Russia, Africa and The Sputnik

Published on 4th January 2022

Last December, the Russian Ministry of Foreign Affairs posted its end-of-year report. The report offered the most significant activities and achievements for 2021.

The report says in part: “Russia has contributed to the fight against the Covid-19 pandemic and its consequences. Registration of the Sputnik V vaccine was ensured in 71 countries. Significant volumes of domestic vaccines were supplied abroad, and agreements were reached on the localization and expansion of the production of Russian drugs in various regions of the world.”

The unexpected outbreak of the coronavirus in December 2019 made many governments, organizations and health institutions still struggling for scientific solutions express solidarity and call for closer bilateral cooperation in the sphere of health. Some countries showed practical concern by making quick deliveries of medications and diagnostic materials, immune-biological preparations, and medical equipment. Scientists were on their toes looking for appropriate vaccines for the Covid-19.

Russia was first to reach the goalpost. In less than a year, precisely on August 11, 2020, Russia was the first country to register a coronavirus vaccine named Sputnik V, developed by the Gamaleya Scientific Research Institute of Epidemiology and Microbiology.

The Russian Foreign Ministry report last December says that Sputnik V was registered in 71 countries. While it is yet to get final approval from the World Health Organization (WHO), it is currently registered under the emergency use authorization procedure, according the statement from the RDIF website. The RDIF is Russia's sovereign wealth fund established in 2011 to make equity co-investments, primarily in Russia, alongside reputable international financial and strategic investors. RDIF acts as a catalyst for direct investment in the Russian economy.

President Vladimir Putin has oftentimes praised the hard-working team of scientists and specialists from different institutions for their efforts at research and creating a series of vaccines for use against the coronavirus both at home and abroad.

As the Foreign Ministry end-of-year report indicated, a quarter of the figure cited of foreign countries that registered the Russian vaccine are in Africa. Reportedly, the vaccine registered in Algeria, Angola, Cameroon, Djibouti, Ethiopia, Egypt, Gabon, Ghana, Guinea, Kenya, Mauritius, Morocco, Nigeria, Namibia, Seychelles, South Africa, Tunisia, the Republic of Congo (DRC) and Zimbabwe. However, a majority of African countries where Sputnik V was registered, could not get supplies to purchase as promised.

Russia faces vaccine production challenges to meet the increasing market demand and to make prompt delivery on its pledges to external countries. As vaccine production and distribution intensifies, rivalry and competition strengthen and the fight for market share and its associated disinformation abound worldwide.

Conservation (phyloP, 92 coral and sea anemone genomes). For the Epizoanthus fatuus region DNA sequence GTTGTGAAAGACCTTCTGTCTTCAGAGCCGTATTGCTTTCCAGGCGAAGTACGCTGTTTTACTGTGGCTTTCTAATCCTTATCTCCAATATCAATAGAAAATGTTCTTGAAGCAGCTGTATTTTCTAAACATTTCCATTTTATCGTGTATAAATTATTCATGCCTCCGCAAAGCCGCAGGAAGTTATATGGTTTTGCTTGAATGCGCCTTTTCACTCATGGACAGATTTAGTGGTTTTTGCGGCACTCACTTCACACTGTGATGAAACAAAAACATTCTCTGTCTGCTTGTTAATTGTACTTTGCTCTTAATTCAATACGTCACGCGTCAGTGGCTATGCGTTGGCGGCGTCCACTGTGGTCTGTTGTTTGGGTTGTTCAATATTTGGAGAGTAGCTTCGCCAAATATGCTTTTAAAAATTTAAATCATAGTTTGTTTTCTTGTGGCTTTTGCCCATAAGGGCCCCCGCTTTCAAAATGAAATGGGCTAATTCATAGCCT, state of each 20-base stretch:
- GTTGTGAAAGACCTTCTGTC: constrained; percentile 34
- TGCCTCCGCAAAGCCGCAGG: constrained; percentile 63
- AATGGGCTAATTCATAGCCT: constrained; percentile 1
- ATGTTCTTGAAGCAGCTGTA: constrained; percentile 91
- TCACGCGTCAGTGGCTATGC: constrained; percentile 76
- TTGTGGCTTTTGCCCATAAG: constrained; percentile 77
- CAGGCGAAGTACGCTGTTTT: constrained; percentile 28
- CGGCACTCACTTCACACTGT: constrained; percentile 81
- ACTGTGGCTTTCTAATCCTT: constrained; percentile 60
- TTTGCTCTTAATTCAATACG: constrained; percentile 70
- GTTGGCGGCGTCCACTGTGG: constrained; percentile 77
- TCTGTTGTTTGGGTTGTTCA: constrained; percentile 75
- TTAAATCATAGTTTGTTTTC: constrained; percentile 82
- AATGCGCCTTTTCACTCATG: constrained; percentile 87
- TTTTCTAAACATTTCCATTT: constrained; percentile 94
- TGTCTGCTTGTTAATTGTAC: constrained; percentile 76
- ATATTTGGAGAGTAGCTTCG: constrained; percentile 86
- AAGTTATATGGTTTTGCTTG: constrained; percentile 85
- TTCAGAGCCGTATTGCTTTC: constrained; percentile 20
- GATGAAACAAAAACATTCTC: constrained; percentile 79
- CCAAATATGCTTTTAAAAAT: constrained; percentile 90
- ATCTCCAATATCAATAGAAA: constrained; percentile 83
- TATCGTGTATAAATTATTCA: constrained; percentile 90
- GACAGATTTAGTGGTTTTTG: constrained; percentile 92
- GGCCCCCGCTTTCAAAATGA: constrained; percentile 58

An official media release in mid-February 2021 said that the Africa Vaccine Acquisition Task Team - set up by the African Union (AU) to acquire additional vaccine doses so that Africa can attain a target immunization of 60% - received an offer of 300 million Sputnik V vaccines from the Russian Federation. It was further described as a special offer from Russia.

As explained by John Nkengasong, Director of the Africa Centers for Disease Control and Prevention (Africa CDC): “Africa has to team up with development partners to achieve its 60% continent-wide vaccination in the next two years. I think that is why we should as a collective of the continent, and of course, in partnership with the developed world make sure that Africa has timely access to vaccines to meet our vaccination targets.”

Russia never delivered the 300 million vaccines. The African Union Chairperson, Moussa Faki Mahamat, visited Moscow in mid-November. During their joint media conference after the closed-door meeting, Minister Sergey Lavrov reaffirmed that Russia would continue rendering assistance to various African countries through various multilateral organizations and bilateral channels.

“In response to a request from African Union members, Russia provided aid to almost 20 states by supplying them with vaccines, medications, and individual protective gear, and by sending qualified specialists,” he explained. Sergey Lavrov and his counterpart Moussa Faki Mahamat however maintained silence over the offer of 300 million doses that was highly expected through the Africa Vaccine Acquisition Task Team of the African Union.